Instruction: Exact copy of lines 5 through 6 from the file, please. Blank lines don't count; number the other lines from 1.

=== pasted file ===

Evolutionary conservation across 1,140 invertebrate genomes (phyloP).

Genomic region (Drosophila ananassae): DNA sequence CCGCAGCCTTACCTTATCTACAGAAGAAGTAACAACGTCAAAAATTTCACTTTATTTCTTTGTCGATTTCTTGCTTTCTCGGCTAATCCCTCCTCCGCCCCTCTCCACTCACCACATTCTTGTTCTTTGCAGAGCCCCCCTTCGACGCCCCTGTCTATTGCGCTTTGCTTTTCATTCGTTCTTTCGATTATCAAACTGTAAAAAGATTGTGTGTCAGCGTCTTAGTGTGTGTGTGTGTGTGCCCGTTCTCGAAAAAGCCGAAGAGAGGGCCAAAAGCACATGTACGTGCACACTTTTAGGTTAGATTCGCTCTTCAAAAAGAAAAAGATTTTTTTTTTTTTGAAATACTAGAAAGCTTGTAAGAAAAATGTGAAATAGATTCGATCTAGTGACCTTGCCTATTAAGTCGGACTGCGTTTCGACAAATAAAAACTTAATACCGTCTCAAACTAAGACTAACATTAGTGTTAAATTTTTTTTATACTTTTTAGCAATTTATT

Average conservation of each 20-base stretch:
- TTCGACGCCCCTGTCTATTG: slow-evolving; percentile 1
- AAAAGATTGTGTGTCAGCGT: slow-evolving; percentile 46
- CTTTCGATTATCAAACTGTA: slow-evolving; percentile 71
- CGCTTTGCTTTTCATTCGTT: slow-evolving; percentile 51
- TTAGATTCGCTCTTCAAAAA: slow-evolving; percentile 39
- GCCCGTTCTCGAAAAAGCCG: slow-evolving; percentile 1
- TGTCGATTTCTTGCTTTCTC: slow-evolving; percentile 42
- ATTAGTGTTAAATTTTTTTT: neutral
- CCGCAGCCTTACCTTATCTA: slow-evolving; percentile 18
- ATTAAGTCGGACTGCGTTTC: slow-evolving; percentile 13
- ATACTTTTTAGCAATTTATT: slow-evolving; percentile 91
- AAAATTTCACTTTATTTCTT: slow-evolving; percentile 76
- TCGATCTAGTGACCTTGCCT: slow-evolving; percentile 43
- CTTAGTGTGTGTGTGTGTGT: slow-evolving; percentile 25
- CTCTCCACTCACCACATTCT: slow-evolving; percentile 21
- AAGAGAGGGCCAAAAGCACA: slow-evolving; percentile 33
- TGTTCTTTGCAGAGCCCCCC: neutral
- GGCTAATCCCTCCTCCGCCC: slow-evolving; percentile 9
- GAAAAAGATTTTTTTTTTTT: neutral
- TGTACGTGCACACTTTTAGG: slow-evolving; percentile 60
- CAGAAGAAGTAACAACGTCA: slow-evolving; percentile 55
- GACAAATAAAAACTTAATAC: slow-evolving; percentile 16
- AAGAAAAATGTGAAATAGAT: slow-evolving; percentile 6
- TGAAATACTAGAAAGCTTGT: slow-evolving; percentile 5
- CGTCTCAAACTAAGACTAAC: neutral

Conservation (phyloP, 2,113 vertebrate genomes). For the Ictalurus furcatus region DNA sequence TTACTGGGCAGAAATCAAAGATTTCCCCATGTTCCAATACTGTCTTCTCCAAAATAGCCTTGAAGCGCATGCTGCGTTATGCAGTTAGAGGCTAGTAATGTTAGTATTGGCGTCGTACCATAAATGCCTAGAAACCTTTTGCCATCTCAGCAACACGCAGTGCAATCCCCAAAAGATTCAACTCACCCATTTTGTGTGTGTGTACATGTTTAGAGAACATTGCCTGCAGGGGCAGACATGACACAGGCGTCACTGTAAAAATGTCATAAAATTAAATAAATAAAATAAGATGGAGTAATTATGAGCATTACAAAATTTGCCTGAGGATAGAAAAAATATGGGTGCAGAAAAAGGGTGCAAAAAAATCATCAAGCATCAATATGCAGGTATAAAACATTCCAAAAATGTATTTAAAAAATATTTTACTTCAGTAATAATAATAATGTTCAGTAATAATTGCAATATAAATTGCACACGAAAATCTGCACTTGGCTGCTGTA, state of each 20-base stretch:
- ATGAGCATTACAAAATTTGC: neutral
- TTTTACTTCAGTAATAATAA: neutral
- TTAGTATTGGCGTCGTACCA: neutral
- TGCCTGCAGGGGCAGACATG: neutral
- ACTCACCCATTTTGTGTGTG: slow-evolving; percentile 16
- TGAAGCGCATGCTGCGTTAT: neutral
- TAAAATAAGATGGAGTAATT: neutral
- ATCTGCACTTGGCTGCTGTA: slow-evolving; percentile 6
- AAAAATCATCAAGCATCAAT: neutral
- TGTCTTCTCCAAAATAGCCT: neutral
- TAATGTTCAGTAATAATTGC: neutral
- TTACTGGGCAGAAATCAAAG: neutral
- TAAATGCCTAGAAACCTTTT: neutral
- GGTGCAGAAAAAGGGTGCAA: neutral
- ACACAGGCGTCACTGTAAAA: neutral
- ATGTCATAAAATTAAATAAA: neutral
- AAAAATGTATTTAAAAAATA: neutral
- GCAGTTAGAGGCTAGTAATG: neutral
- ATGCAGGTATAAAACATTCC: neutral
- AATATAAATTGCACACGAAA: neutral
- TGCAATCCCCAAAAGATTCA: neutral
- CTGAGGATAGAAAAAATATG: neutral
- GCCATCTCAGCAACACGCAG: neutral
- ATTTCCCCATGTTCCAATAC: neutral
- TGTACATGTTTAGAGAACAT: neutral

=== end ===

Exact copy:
- AAAAGATTGTGTGTCAGCGT: slow-evolving; percentile 46
- CTTTCGATTATCAAACTGTA: slow-evolving; percentile 71